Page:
SARAH SHANNON, WHO has lived for three-quarters of a century, is beginning a 1999 Countdown Celebration at her church.
She has been a member of Trinity Episcopal Church, now on Washington Boulevard, for 63 years. Her grandmother was confirmed at the church in 1876.
Shannon has ordered a cake for the last Sunday of each month. After the 10 a.m. services, she plans to "tear the calendar off the wall" and serve cake.
February's cake will be decorated with hearts; in March, the cake will have shamrocks; in April, umbrellas.
Shannon says she knows the millennium doesn't start officially until 2001, but as far as she is concerned, "When that 999 turns over, that's it."
After her mother died in 1984, Shannon began volunteering at Trinity Episcopal Church Gift and Thrift Shoppe at 6010 Waterloo Road.
Trinity Episcopal Church originally had a chapel, with Sunday school rooms, and a cemetery on the site of the thrift shop.
In 1857, Shannon said, the congregation built the church on Washington Boulevard.
It also established a cemetery close to the new location. That small cemetery is on a hill near the church and is surrounded by Meadowridge Business Park.
In 1980, the congregation converted the small building next to the original cemetery into a thrift shop to create a community outreach program. Church members wanted to help their neighbors and reach out to those not involved in a church community, Shannon says.
Congregants Connie Kassir, Alice Cusick, Laura McClung, Anna Gorzo, Susan Sweeney, Susan Hall and Doris Berger Moore also volunteer at the shop from 10: 30 a.m. to 3 p.m. Tuesdays and Saturdays.
Elizabeth Kellison, a member of St. John's Lutheran Church -- across from the shop -- and neighbor and friend to many of the volunteers, helps regularly.
Volunteers sort clothing and small household items. They donate at least two bags of goods each week to American Rescue Workers Inc. in West Baltimore and have donated toys and games to the YMCA in Jessup.
Recently, they sorted and labeled clothes and filled 45 to 50 boxes to donate to the Episcopal hurricane relief effort for Honduras.
The shop is a member of LINK, an information and referral service organized by Christ Episcopal Church in Columbia.
The shop will supply kitchen items, clothes, towels and linens to those who come from LINK with vouchers.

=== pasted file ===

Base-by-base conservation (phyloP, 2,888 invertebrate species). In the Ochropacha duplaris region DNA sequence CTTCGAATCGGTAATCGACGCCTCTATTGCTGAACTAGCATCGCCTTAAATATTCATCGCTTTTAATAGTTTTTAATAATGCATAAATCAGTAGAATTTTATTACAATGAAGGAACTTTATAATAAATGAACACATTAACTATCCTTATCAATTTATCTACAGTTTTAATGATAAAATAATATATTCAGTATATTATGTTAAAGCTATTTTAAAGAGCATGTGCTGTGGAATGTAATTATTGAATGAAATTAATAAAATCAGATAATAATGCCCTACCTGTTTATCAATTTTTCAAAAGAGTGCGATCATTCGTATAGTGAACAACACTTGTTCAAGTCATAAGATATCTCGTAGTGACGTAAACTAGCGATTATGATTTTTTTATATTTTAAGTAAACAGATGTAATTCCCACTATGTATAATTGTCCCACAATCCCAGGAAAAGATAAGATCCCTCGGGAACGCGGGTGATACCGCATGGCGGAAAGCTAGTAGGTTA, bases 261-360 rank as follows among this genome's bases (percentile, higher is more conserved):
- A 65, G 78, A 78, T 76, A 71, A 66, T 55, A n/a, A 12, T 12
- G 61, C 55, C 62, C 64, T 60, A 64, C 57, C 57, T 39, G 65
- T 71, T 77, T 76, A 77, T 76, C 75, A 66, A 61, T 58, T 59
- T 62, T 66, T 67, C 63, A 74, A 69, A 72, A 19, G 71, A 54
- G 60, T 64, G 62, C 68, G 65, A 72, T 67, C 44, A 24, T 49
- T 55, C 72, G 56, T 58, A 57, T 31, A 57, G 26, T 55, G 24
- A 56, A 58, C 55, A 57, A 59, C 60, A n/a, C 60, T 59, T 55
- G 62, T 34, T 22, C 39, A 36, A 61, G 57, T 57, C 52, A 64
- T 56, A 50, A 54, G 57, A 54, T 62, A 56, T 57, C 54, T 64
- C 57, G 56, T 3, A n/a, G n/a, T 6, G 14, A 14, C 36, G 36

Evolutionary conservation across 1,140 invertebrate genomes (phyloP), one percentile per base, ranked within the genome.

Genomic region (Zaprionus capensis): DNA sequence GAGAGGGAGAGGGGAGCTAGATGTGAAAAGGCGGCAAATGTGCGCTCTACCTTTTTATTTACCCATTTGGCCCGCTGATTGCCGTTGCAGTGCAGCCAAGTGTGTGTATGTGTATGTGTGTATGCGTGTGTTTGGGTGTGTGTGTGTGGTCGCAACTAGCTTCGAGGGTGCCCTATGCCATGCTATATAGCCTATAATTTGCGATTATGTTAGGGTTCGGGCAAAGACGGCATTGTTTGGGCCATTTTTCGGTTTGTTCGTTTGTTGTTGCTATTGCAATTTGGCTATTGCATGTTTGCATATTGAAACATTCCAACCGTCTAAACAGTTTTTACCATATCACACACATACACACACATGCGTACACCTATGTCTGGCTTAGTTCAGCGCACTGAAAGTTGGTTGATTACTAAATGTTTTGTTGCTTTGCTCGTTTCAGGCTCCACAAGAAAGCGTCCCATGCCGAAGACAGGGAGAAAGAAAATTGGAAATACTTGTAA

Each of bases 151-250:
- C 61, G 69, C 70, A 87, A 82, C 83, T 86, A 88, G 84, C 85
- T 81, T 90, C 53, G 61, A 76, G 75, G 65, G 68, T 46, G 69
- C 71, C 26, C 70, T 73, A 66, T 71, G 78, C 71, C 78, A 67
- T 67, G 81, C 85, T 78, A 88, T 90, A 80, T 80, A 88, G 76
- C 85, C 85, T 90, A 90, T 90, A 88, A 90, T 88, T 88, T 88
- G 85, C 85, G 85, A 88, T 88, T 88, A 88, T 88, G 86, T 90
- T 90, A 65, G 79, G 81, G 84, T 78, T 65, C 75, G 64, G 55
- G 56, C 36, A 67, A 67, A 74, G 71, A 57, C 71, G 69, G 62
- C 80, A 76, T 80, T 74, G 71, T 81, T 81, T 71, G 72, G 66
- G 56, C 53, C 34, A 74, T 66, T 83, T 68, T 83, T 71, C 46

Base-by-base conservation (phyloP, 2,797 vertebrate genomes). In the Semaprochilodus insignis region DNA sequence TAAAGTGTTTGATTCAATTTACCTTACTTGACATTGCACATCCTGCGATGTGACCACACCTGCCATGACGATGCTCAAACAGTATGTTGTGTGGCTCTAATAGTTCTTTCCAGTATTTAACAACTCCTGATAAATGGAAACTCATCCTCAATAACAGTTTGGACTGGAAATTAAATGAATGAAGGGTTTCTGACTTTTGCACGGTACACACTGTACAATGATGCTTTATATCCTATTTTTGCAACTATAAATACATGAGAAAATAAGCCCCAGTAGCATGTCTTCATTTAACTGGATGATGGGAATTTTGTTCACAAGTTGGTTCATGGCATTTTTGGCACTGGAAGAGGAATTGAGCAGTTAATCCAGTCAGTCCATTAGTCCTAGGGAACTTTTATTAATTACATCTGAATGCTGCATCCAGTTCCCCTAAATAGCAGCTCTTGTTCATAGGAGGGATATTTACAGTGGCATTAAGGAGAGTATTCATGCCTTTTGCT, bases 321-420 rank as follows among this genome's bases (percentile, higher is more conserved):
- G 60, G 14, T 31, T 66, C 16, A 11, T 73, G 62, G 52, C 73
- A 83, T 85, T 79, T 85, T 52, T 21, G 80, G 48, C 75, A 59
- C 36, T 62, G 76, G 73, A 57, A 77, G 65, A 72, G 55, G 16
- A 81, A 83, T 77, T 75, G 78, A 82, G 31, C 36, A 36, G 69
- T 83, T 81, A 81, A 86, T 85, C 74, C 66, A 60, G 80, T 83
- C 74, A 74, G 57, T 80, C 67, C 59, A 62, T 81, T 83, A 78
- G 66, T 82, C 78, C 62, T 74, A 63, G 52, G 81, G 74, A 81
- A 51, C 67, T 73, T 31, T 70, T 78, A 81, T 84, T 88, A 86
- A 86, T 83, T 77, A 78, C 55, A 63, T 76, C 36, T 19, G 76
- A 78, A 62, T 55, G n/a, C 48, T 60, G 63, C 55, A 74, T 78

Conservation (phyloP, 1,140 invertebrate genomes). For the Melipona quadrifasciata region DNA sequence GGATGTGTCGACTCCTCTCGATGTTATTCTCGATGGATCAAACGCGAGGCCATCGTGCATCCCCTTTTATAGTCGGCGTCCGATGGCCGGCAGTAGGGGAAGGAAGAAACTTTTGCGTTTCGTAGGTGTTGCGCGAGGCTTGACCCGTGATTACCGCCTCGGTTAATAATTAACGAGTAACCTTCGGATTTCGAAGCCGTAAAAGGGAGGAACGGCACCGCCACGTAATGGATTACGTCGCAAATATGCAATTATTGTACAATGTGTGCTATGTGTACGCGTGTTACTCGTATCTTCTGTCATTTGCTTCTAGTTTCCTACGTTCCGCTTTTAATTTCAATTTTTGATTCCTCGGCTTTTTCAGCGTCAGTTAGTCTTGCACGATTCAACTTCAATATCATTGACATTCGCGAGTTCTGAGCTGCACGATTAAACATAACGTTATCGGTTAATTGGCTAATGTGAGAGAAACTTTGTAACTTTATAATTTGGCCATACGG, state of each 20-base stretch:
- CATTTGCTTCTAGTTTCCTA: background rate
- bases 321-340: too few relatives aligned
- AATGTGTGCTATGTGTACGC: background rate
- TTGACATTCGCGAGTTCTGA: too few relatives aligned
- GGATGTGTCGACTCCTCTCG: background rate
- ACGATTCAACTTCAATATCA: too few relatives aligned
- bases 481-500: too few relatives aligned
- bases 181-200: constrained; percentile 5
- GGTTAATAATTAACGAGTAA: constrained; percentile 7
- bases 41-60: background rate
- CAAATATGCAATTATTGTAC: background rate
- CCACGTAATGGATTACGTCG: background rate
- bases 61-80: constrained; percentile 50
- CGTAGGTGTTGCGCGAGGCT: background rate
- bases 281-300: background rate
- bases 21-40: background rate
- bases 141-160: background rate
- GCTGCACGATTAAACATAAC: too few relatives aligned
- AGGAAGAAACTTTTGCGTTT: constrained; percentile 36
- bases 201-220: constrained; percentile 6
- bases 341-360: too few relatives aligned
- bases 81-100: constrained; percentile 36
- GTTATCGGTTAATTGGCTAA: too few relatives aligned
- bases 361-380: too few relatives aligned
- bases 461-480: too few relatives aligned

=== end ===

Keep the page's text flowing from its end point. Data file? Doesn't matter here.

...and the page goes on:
This month and next, the shop is holding a half-price sale of clothes and household items. During the sale, people can buy a shirt, a blouse or a pair of pants for $1.
The shop earns enough to pay its electric and phone bills. Volunteers offer clothes, household items and toys at great prices and with camaraderie and encouragement to those who visit.
Shannon says, "Sometimes, you can't get into the heart of things" to understand what people's needs are. But she says volunteers do what they can.
Yard sale tradition
Another secondhand shop, Second Childhood in Ellicott City, held a yard sale several years ago, says owner Stacie Griffin, to benefit a woman who was undergoing treatment for breast cancer and bought clothes for her young daughter there. Proceeds from the yard sale went to support her treatment.
That began a tradition.
The store has held four or five yard sales a year for three years and donated the proceeds to Howard County's Domestic Violence Center.
It is a cause that "pulls at her heartstrings," Griffin says.
The next sale is scheduled from 1 p.m. to 4 p.m. Feb. 7. The snow date is Feb. 21.
The yard sale will include hundreds of name-brand items, including children's clothes, maternity wear, all-season apparel, baby equipment and furniture, toys, books, games and puzzles.
Most items will be priced at less than $1. Prices will be cut in half at 2: 30 p.m.
Second Childhood is at 9090 Frederick Road.
Griffin and her husband, Tom Griffin, moved to Ellicott City 10 years ago. Tom Griffin worked in Silver Spring, and Stacie Griffin worked in Towson.
She began the consignment shop when her son, Taylor, now 7, was an infant. The couple also has a daughter, Natalie, 4, and moved to Waldorf about three years ago when Tom Griffin was transferred by his company.
Stacie Griffin visits the shop once a week and relies on Ellicott City resident Cynthia Hoffman to manage the business.
Yard sale to boost lacrosse
Mount Hebron High School organized a Colossal Yard Sale yesterday to benefit the Girls and Boys Lacrosse Program.
Last year, Debbie Derwart -- whose daughter Trish Derwart plays lacrosse at Ohio State University -- suggested the program hold a yard sale to raise money.
Cindy and Bill Carr organized this year's event. Their daughter Jill Carr, a senior, plays a wing on defense.
The family moved here from a small town in Iowa in 1992 when Bill Carr was transferred by his company.
Jill Carr had played softball in Iowa. She picked up a lacrosse stick for the first time as a ninth-grader at Mount Hebron.